With the fall of communism, this literature has lost much of its appeal. Yet no new local scholarship has emerged to replace it, and almost nothing has been done on women and the Partisan movement from the perspective of the insights of feminist scholarship. The only exception is the work of the late Lydia Sklevicky, whose study of the Croatian AFZ provides the most balanced and thoroughly researched account of women's organizational activity during the war available. Unfortunately, due to her untimely death, Sklevicky's revisionist work remains unfinished.11 In the Anglo-American scholarship on World War II in Yugoslavia, works on British and American policy towards Tito's Partisans and Draza Mihailovic's Chetniks prevail.12 Very little has been done on other aspects of the war and very few studies attempt to combine political analyses with social or cultural ones. The memoirs and polemics written by the Allied operatives in wartime Yugoslavia, who often espoused the cause of either the Partisans or the Chetniks, have long been favorite sources of information on the Yugoslav resistance in the West. Much of this literature was produced in the Cold War context, its chief question being how the Allies came to 11 See Lydia Sklevicky, Organizirana djelatnost zena Hrvatske za vrijeme Narodnooslobodilacke borbe 1941-1945 (Zagreb: Institut za historiju radnickog pokreta Hrvatske, 1984). A selection of Sklevicky's works, which includes her unfinished dissertation, has been posthumously published in Zagreb. See Sklevicky, Konji, Zene, Ratovi (Zagreb: Zenska infoteka, 1996). 12 The standard reference work in this respect is Walter R. Roberts, Tito, Mihailovic, and the Allies, 1941-1945 (New Brunswick: Rutgers University Press, 1973). See also Phyllis Auty and Richard Clogg eds., British Policy towards Wartime Resistance in Yugoslavia and Greece (New York: Barnes & Noble Books, 1975); Mark Wheeler, Britain and the War for Yugoslavia (Boulder: East European Monographs, 1980); Ford, Kirk, OSS and the Yugoslav Resistance, 1943-1945 (College Station: Texas A&M University Press, 1992); Barker, Thomas M. Social Revolutionaries and Secret Agents: The Corinthian Slovene Partisans and Britain's Special Operations Executive (Boulder: East European Monographs, 1990); Heather Williams, Parachutes, Patriots, and Partisans: The Special Operations Executive and Yugoslavia, 1941-1945 (London: C. Hurst, 2003), etc. 13 On the Partisans see the writings of Fitzroy Maclean, Stephen Clissold, William Deakin, William Jones, Franklin A. Lindsay, and Basil Davidson. Among others, David Martin and Michael Lees are advocates of the Chetnik cause. Some of these works are highly imbalanced. In contrast, the best and most comprehensive scholarly account in English on the Chetniks is Jozo Tomasevich, War and Revolution in Yugoslavia, 1941-1945: The Chetniks (Stanford: Stanford University Press, 1975). To the best of my knowledge, there is no comparable work on the Partisans. 9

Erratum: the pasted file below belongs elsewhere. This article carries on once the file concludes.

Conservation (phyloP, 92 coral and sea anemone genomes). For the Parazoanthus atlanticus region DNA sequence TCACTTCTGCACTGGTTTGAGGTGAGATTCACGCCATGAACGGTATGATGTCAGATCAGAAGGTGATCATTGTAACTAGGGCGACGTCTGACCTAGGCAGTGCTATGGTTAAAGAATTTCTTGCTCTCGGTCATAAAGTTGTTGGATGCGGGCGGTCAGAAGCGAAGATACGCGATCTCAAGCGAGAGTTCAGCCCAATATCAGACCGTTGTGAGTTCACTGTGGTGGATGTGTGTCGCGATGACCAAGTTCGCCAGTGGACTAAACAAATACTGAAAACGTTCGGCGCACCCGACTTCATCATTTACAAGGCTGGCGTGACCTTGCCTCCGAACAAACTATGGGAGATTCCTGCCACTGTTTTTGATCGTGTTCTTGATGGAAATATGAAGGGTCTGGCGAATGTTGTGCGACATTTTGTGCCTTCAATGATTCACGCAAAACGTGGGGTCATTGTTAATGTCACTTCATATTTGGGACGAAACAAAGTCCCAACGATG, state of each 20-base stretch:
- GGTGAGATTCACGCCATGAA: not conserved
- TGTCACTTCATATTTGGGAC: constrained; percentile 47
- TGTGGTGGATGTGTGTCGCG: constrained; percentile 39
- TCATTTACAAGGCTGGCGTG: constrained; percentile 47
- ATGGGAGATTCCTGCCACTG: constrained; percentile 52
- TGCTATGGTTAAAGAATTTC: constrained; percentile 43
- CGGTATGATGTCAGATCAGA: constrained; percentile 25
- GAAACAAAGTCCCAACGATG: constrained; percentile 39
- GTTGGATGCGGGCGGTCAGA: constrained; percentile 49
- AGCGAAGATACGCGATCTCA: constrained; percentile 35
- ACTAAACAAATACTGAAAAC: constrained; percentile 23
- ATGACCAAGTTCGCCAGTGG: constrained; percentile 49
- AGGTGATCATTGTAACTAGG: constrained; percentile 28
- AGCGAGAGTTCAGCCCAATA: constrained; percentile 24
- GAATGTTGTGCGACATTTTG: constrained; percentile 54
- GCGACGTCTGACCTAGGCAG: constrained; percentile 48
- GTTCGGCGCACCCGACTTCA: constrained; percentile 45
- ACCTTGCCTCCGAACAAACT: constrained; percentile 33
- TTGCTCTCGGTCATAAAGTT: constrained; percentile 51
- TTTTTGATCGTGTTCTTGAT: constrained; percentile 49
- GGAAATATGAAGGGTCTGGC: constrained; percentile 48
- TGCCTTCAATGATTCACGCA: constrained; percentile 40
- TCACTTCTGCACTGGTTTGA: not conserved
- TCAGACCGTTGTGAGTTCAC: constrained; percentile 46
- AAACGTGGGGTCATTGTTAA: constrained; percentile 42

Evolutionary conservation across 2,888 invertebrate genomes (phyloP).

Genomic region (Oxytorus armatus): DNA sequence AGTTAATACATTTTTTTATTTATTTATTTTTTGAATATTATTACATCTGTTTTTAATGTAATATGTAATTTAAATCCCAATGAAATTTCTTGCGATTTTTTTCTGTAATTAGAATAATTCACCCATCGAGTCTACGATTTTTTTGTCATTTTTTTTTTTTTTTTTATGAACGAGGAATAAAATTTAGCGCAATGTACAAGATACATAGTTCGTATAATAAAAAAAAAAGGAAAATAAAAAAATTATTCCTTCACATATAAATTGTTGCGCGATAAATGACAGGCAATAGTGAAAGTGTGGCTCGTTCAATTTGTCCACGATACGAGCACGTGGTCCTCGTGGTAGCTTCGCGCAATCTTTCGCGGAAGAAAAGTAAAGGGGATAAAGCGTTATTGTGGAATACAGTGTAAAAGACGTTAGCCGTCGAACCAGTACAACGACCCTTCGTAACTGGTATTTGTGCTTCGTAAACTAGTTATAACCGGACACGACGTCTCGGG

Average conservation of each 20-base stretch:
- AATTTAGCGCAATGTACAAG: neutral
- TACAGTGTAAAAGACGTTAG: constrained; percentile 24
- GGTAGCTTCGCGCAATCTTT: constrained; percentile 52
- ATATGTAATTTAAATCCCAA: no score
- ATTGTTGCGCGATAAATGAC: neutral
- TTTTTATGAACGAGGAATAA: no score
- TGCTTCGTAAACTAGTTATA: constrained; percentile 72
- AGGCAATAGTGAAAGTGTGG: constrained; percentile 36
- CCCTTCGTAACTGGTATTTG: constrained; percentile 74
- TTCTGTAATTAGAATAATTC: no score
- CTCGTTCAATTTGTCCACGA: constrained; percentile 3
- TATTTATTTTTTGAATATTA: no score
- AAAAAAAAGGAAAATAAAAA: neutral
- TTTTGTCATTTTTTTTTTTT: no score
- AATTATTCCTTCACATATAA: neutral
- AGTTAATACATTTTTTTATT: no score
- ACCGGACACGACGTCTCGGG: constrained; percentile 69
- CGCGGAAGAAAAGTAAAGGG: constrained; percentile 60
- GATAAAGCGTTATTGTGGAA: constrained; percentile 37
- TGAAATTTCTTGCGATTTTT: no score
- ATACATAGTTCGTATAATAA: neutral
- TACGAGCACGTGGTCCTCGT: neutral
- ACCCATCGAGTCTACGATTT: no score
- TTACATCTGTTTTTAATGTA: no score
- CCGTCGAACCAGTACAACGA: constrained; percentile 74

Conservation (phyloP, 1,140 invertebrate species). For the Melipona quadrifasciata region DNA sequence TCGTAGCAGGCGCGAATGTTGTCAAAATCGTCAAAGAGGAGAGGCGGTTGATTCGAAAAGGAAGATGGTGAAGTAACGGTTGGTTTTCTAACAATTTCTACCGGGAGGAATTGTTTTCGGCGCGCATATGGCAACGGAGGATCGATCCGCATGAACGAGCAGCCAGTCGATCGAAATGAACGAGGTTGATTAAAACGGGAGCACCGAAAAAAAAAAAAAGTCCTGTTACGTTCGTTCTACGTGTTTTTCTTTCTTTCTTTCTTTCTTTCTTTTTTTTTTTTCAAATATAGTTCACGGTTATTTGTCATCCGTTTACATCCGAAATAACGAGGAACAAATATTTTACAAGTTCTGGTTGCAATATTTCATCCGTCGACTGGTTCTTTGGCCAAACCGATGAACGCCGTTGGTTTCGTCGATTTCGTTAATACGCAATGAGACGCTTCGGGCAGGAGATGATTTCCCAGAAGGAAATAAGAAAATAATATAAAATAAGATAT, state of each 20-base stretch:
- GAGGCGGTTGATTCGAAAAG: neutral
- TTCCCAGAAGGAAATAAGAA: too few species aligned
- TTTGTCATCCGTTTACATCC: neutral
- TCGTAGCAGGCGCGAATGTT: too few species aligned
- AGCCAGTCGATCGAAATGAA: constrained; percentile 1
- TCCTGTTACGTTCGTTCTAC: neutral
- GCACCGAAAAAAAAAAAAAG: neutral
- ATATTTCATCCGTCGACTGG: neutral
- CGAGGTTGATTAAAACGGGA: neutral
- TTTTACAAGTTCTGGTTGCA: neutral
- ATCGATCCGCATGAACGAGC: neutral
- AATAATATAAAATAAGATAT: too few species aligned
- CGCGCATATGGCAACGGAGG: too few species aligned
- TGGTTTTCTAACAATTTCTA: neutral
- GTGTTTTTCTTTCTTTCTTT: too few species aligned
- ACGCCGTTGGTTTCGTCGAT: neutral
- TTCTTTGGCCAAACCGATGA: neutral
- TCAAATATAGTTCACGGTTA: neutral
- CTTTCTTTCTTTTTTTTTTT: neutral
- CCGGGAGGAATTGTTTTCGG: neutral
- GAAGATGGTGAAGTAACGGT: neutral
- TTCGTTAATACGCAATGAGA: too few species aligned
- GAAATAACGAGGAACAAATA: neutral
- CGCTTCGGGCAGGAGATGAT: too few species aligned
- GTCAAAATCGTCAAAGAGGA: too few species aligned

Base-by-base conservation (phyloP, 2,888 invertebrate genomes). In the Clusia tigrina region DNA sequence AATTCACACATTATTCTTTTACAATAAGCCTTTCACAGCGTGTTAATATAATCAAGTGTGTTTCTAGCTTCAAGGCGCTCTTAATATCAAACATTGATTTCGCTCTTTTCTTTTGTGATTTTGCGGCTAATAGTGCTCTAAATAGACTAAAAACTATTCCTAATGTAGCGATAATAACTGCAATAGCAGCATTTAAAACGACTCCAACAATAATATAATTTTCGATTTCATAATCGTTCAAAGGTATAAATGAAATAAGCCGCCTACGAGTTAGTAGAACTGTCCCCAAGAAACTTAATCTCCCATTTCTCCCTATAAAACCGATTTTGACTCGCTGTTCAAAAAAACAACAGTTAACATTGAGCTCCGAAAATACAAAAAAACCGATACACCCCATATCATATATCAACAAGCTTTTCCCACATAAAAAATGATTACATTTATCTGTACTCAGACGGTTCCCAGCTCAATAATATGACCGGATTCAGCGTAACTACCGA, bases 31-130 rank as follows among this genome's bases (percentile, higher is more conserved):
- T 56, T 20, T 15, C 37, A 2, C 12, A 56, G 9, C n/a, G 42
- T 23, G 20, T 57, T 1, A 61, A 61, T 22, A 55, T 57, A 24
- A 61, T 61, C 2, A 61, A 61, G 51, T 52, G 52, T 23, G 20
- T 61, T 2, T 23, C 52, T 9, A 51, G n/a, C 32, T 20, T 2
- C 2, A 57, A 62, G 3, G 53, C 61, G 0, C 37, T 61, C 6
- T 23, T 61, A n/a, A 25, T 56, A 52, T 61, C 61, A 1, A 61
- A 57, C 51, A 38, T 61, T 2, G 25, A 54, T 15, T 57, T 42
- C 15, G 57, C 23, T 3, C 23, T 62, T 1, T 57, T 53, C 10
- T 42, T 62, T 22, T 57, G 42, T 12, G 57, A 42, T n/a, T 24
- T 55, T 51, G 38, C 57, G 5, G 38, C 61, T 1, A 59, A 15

transfer their support from the royalist Chetnik movement to the communist Partisans. Only lately have different kinds of studies begun to emerge. The fall of communism and disintegration of Tito's Yugoslavia stimulated new approaches to the country's turbulent history. Newer studies seek to reexamine the war and Yugoslavia's past in general with an eye to nationality problems.14 Yet this scholarship, much as the Cold War works that preceded it, remains largely gender-blind. The truly miniscule body of works on women in the Partisan movement constitutes a separate and isolated subsection in the Anglo-American historiography on wartime Yugoslavia15 Similar to the Yugoslav historiography of Tito's era, this literature has explored women's roles and experiences and the influence of the revolutionary war on women, but has not asked questions about gender, thus in a way affirming the conventional view that women belong to a separate sphere. The sole English-language monograph is Barbara Jancar-Webster's Women & Revolution in Yugoslavia (1990). Although valuable for broaching the subject in the West, this work unfortunately has several weaknesses, one of them being its limited source base. As 14 The literature on interethnic relations during World War II has been preoccupied by the issues of culpability of individual nationalities for genocidal attacks, ethnic cleansing campaigns and/or collaboration with the occupiers. This literature is often rather unbalanced and will not be cited here. Among the earliest works to look at the issues of ethno-nationalism during World War II and adhere to scholarly standards, are Aleksa Djilas, The Contested Country: Yugoslav Unity and Communist Revolution, 1919-1953 (Cambridge: Harvard University Press, 1991) and Jill A. Irvine, The Croat Question: Partisan Politics in the Formation of the Yugoslav Socialist State (Boulder: Westview Press, 1993). For a more recent look see Marko A. Hoare, Genocide and Resistance in Hitler's Bosnia: The Partisans and the Chetniks, 1941-1943 (London: Oxford University Press, 2006). 15 The English-language literature includes one monograph and one dissertation (the latter focusing on Croatia exclusively), and several articles by the same authors. See Barbara Jancar-Webster, Women and Revolution in Yugoslavia, 1941-1945, (Denver: Arden Press, 1990); Mary E. Reed, "The Anti-Fascist Front of Women and the Communist Party in Croatia: Conflicts Within the Resistance," Women in Eastern Europe and the Soviet Union, Ed. Tova Yedlin, (New York: Praeger, 1980), 128-39; and idem., "Croatian Women in the Yugoslav Partisan Resistance, 1941-1945" (Ph.D. Diss., University of California, Berkeley, 1980). Besides the Anglo-American literature, there is a German-language monograph on Partisan women. See Barbara Wiesinger, Partisaninnen: Widerstand in Jugoslawien (1941-1945) (Koln: Bohlau Verlag Koln, 2008). 10